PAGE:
Dare to Take My Bow

Photo by Om Prakash Sethia / Unsplash

Short Story

An unedited, fun short story for everyone to enjoy.

“Aren’t you afraid of death?”
Eyes burning, Colin laughed, blood splattering from his torn mouth.
Opposite him, Merth snorted and waved a hand. The two burly thugs holding Colin’s shoulders pummeled him with several blows. After knocking him about for a good minute, they smashed him back down on his knees, head hanging listlessly.
Merth gestured and one of the burly thugs lifted Colin’s battered face so he could see it.
“And now? Is this persuasive enough? Do you love the past so much that you still see it as worthy? No matter how great the past was its nothing but dust in the present. Bow. Show me you are worthy and I’ll not only spare you but teach you as a student.”
Colin’s eyes flickered for the first time and his lips moved, though he didn’t say a word. The two burly thugs holding his shoulders jeered, loudly asking what he was waiting for and to not lose the opportunity to be a disciple of Merth, an unprecedented master of the blade.
Something burst inside and Colin suddenly looked up and stared at Merth with a sharp gaze. He enunciated each word carefully past broken teeth.
“Will you dare … have me acknowledge you as my master?”
Merth gave a half-smile, saying, “Oh? Should I not, you think?”
Colin said nothing, shrugging at the hands holding him.
At Merth’s gesture, they let him loose to wave unsteadily on his knees. Colin spit blood at a spot just in front of him, half-falling when he placed each hand beside it.
Staring at the blood on the ground, Colin said, “Master, please receive three kowtows from your student.”
The moment his forehead touched the ground, the air shivered. The wind, gently blowing around them the whole time, died.
The two thugs stepped back unconsciously.  Only Merth looked on unperturbed. He could sense the strange energy that rose with the first bow, but didn’t seem to care.
Some of the blood from the ground smeared on Colin’s forehead, mixing with the sweat to burn his eyes. Not looking up from the ground, Colin asked, “Do you dare let me continue?”
“Oh? Why aren’t you continuing? Are you not going to bow three times?”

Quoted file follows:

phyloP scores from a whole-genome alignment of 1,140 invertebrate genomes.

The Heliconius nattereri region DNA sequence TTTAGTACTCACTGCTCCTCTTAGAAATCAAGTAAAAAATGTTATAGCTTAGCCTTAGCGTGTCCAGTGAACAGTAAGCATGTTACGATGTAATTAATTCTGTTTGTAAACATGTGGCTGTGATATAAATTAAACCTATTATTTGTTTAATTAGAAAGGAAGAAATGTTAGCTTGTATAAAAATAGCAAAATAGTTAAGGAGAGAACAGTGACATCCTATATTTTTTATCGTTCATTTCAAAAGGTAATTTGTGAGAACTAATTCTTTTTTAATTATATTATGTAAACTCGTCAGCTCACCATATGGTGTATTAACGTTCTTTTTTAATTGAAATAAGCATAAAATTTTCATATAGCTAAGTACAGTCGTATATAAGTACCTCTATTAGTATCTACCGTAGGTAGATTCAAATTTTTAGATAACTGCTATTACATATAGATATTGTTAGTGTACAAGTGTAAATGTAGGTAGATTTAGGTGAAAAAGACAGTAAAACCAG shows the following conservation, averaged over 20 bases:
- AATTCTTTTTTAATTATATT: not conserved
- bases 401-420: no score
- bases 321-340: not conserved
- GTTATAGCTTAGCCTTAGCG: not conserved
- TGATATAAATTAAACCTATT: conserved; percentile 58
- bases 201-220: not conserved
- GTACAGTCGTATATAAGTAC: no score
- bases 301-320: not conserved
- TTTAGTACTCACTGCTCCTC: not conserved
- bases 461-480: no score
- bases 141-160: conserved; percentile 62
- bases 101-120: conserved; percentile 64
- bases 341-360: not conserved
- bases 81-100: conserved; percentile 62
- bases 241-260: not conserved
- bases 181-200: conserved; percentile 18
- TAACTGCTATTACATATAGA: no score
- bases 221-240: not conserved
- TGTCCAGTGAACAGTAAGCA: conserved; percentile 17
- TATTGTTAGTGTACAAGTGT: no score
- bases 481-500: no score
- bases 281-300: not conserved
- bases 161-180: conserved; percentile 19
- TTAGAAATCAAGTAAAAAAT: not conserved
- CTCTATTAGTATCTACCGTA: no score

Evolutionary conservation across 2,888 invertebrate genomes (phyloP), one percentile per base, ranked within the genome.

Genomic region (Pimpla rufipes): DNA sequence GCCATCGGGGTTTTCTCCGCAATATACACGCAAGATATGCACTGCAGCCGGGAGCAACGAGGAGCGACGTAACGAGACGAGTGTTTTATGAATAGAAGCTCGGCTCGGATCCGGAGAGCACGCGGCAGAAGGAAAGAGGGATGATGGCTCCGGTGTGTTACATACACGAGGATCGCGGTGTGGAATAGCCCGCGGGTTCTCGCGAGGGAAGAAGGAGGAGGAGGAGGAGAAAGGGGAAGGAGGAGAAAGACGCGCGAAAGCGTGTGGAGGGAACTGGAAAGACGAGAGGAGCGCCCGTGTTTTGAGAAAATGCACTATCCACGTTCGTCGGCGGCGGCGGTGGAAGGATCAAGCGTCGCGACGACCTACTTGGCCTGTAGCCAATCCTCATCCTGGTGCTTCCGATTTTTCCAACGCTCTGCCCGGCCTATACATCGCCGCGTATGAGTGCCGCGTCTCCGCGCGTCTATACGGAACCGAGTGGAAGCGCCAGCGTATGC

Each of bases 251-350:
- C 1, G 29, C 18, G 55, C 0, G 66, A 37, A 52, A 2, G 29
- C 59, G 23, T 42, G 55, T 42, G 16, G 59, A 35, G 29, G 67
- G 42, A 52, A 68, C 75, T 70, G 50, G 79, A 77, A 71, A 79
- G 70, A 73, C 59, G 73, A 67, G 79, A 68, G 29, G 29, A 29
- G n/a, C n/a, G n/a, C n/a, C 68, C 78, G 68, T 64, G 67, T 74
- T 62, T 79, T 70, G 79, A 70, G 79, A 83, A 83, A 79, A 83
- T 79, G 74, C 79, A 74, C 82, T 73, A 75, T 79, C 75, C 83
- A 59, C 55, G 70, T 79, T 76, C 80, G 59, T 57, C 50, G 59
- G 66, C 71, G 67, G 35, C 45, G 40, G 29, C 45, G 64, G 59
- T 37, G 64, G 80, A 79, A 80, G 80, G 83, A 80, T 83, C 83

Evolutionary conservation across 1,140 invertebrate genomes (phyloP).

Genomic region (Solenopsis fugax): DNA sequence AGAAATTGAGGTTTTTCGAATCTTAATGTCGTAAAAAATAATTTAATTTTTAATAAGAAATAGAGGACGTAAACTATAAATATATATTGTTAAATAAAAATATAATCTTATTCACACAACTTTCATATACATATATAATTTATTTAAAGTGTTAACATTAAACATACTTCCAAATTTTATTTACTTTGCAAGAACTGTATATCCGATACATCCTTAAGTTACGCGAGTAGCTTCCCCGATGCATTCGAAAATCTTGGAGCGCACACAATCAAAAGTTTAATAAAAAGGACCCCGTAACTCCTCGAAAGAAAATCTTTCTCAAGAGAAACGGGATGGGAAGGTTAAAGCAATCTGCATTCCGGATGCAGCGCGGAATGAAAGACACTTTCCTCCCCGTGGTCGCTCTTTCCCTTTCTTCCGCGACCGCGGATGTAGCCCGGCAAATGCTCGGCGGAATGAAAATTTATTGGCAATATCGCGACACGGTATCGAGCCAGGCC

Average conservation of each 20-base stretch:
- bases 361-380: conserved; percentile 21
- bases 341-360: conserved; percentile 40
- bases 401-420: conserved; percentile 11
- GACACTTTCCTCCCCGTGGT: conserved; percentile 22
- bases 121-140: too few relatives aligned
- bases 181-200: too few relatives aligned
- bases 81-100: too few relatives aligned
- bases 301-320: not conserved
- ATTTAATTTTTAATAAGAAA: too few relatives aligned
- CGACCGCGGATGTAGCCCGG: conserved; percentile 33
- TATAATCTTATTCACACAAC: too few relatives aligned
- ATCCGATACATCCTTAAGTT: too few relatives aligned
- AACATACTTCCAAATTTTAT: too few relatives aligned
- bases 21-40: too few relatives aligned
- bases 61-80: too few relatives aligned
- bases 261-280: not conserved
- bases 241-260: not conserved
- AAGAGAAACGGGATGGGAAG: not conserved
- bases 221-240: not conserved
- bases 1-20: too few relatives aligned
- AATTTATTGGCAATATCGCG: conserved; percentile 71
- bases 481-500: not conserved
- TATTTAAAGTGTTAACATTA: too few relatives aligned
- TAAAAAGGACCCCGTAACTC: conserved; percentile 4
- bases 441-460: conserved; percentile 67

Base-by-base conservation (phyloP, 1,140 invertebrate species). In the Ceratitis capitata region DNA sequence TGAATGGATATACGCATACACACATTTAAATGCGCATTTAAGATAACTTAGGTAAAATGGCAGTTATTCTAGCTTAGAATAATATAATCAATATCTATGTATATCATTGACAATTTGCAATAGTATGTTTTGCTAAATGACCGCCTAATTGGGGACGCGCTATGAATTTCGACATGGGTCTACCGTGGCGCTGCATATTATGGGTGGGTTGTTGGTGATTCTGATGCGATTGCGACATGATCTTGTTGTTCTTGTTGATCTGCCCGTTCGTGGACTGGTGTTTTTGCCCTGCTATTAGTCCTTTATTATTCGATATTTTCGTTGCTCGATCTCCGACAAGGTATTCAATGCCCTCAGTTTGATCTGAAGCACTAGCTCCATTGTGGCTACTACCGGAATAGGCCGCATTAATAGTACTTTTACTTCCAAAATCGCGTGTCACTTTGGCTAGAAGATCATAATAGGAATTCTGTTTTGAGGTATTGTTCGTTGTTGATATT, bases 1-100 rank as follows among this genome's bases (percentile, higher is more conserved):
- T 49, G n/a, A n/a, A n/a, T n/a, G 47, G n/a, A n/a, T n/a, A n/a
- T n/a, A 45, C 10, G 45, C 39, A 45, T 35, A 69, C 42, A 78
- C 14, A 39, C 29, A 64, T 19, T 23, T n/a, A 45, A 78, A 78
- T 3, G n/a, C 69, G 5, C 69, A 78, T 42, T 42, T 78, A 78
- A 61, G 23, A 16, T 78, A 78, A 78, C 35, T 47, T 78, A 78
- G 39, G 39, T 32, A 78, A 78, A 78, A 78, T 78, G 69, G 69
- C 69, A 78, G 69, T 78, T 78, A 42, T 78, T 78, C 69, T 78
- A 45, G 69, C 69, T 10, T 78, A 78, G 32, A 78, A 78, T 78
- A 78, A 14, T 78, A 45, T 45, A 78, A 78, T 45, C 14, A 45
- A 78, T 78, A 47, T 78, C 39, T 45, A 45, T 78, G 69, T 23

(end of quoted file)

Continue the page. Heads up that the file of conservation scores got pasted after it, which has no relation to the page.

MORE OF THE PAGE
Colin strangled the laugh in his throat, coughing out instead, “Master, please accept your student’s second bow.”
The air around them seemed to wither, slowing to a death-like pace. With it, sound died.
The two burly thugs ran but only made it a few steps before the knives flying from Merth’s hands found a new home in the back of their skulls. They fell, any sound of their passing eaten by the withering silence around them.
Colin didn’t bother to pay attention. He bowed a third time, saying, “Master, accept your student’s third bow.”
An eerie stillness grew, descending from the sky, seemingly appearing out of the dead air. It landed on Merth without any chance to dodge. It didn’t do any damage but dropped like a mountain.
After a momentary struggle, Merth’s look of confidence slide away and his knees buckled, slamming him into the ground.
Colin looked up, blood dripping down into his eyes.  You want to be my teacher and receive my bow? I’m just afraid you don’t have the life to accept it. Even dead, master’s will lives on. You underestimated how arrogant and how powerful my master is; even in death, he will not accept his student bowing to another teacher.
The eerie stillness finished turning Merth into a pool of blood and leaped to him.
Colin closed his eyes.
It was going to be a long time before he made this up to his master.

Monty St John

Monty St John